Diving behavior of Cuvier's beaked whales inferred from three-dimensional acoustic localization and tracking using a nested array of drifting hydrophone recorders
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Echolocation pulses from Cuvier's beaked whales are used to track the whales' three-dimensional diving behavior in the Catalina Basin, California. In 2016, five 2-element vertical hydrophone arrays were suspended from the surface and drifted at ∼100-m depth. Cuvier's beaked whale pulses were identified, and vertical detection angles were estimated from time-differences-of-arrival of either direct-path signals received on two hydrophones or direct-path and surface-reflected signals received on the same hydrophone. A Bayesian state-space model is developed to track the diving behavior. The model is fit to these detection angle estimates from at least four of the drifting vertical arrays. Results show that the beaked whales were producing echolocation pulses and are presumed to be foraging at a mean depth of 967 m (standard deviation = 112 m), approximately 300 m above the bottom in this basin. Some whales spent at least some time at or near the bottom. Average swim speed was 1.2 m s-1, but swim direction varied during a dive. The average net horizontal speed was 0.6 m s-1. Results are similar to those obtained from previous tagging studies of this species. These methods may allow expansion of dive studies to other whale species that are difficult to tag.
Barlow , J , Griffiths , E T , Klinck , H & Harris , D V 2018 , ' Diving behavior of Cuvier's beaked whales inferred from three-dimensional acoustic localization and tracking using a nested array of drifting hydrophone recorders ' Journal of the Acoustical Society of America , vol. 144 , no. 4 , pp. 2030-2041 . https://doi.org/10.1121/1.5055216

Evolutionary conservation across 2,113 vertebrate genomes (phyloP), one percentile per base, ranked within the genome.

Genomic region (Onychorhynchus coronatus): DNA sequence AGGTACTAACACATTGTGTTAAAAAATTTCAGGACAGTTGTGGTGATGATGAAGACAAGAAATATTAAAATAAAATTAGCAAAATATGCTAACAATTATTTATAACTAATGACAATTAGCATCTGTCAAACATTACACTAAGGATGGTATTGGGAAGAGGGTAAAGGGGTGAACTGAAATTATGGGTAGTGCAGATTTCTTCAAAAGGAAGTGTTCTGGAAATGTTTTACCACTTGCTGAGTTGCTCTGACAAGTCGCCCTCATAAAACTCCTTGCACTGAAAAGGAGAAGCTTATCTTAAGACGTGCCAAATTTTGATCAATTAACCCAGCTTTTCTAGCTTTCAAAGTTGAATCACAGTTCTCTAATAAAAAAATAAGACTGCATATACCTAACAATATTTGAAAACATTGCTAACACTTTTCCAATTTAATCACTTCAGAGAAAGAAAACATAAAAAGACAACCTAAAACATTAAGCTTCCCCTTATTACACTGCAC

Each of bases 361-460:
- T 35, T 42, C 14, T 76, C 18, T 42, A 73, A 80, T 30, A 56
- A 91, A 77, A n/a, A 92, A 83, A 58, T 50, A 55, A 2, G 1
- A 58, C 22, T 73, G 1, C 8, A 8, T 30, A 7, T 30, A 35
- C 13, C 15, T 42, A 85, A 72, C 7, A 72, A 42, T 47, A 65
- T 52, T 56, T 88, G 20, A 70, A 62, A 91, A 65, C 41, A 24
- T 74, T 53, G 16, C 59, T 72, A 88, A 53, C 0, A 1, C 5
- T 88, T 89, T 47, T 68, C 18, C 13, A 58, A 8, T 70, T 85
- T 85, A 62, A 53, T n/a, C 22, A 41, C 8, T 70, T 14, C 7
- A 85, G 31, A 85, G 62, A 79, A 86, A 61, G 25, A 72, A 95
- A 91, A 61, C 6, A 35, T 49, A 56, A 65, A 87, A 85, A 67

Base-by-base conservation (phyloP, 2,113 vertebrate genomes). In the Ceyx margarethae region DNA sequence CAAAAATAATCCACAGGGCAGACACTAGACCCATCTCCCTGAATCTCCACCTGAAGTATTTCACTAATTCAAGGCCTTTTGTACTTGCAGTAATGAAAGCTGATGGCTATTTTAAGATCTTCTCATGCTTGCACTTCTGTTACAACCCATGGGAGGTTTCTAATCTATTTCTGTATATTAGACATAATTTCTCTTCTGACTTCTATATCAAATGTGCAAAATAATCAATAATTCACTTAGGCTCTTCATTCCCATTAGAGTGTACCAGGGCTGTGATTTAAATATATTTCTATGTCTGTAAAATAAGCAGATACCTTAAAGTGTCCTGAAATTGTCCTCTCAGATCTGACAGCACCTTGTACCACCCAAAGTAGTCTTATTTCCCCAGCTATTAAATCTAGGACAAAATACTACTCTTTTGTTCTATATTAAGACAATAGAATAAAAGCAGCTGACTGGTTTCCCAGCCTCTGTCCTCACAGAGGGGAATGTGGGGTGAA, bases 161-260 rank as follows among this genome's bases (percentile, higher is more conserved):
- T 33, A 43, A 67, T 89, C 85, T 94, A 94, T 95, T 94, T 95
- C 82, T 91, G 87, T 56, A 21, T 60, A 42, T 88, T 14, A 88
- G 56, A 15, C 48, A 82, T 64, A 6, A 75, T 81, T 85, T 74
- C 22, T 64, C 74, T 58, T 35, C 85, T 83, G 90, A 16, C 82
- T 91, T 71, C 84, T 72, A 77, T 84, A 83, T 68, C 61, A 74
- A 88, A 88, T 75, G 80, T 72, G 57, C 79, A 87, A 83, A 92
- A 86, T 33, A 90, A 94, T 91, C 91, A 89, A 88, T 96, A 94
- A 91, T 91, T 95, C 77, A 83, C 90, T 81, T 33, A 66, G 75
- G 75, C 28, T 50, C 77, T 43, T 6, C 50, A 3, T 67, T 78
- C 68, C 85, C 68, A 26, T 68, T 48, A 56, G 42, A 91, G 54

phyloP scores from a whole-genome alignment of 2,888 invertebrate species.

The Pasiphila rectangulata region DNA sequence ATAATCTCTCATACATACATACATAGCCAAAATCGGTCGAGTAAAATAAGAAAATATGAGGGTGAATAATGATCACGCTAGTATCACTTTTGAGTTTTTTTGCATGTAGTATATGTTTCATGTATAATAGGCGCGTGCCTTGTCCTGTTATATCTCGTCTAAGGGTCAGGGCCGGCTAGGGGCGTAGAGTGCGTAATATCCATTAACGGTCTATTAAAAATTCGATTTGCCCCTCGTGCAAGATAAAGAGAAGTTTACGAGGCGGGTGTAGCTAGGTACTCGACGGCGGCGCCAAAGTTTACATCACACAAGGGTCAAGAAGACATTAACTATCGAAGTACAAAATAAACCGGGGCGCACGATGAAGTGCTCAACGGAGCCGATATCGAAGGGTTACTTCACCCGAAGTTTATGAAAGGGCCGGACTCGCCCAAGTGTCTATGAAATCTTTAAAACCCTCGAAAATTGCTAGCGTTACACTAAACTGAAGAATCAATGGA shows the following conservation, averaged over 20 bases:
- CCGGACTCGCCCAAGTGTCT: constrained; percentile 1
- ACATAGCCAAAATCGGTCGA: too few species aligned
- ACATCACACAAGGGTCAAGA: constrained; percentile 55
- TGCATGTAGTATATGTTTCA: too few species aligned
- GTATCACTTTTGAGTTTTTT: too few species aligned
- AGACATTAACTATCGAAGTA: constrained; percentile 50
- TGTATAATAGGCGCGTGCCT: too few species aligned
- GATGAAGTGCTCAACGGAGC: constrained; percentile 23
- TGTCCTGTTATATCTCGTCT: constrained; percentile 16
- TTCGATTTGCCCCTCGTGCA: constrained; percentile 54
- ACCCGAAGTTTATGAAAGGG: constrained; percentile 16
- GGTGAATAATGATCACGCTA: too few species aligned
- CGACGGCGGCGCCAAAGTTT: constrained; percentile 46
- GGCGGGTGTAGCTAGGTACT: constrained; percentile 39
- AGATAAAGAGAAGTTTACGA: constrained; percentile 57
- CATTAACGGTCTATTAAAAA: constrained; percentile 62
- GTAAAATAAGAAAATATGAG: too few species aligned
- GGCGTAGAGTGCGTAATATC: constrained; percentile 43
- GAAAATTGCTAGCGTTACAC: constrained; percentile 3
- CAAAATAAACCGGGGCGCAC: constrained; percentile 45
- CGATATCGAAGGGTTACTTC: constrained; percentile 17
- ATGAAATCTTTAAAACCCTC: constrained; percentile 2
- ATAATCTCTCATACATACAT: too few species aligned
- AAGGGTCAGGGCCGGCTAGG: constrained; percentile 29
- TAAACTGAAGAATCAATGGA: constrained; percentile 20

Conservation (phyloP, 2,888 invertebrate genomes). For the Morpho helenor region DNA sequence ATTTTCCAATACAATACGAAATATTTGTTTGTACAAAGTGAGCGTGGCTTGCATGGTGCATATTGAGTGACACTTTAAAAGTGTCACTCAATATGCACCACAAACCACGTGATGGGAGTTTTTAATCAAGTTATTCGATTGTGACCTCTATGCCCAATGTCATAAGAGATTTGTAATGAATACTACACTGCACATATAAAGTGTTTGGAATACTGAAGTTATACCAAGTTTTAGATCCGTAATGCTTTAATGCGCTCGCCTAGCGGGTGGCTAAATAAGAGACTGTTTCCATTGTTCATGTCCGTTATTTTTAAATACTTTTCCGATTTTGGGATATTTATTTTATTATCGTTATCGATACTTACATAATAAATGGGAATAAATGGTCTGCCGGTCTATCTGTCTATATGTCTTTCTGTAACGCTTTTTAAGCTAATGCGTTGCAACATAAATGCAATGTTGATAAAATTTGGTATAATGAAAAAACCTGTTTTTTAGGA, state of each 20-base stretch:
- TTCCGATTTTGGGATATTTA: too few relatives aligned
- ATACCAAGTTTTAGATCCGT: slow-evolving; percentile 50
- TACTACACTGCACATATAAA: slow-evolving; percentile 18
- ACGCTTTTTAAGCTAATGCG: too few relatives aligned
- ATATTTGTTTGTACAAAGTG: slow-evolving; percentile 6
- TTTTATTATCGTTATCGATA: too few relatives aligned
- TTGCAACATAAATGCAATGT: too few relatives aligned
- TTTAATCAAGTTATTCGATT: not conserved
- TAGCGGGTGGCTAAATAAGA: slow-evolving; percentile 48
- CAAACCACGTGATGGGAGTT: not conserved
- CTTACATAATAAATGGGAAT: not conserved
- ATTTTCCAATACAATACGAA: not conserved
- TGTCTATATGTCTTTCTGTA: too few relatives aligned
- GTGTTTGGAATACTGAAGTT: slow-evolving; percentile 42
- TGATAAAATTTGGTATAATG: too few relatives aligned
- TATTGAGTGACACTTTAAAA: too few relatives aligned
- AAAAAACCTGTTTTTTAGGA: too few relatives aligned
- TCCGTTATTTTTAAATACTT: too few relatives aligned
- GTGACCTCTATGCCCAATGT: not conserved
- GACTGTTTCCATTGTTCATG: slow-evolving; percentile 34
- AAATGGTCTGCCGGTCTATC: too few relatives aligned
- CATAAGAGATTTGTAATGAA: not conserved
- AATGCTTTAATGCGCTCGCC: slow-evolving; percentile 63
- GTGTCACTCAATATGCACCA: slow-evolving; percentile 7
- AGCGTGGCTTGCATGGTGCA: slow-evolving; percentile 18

Journal of the Acoustical Society of America
© 2018, Acoustical Society of America. This work has been made available online in accordance with the publisher's policies. This is the author created accepted version manuscript following peer review and as such may differ slightly from the final published version. The final published version of this work is available at https://doi.org/10.1121/1.5055216
DescriptionFunding for this research was provided by the U.S. Office of Naval Research (Project Nos. N00014-15-1-2142 and MIPR N0001416IP00059) and NOAA's Southwest Fisheries Science Center. Vessel time on the Horizon was funded by NOAA's Cooperative Research Program. Funding for DASBR development and some equipment was provided by the U.S. Navy's N45 and Living Marine Resource programs and by NOAA's Acoustics Program.
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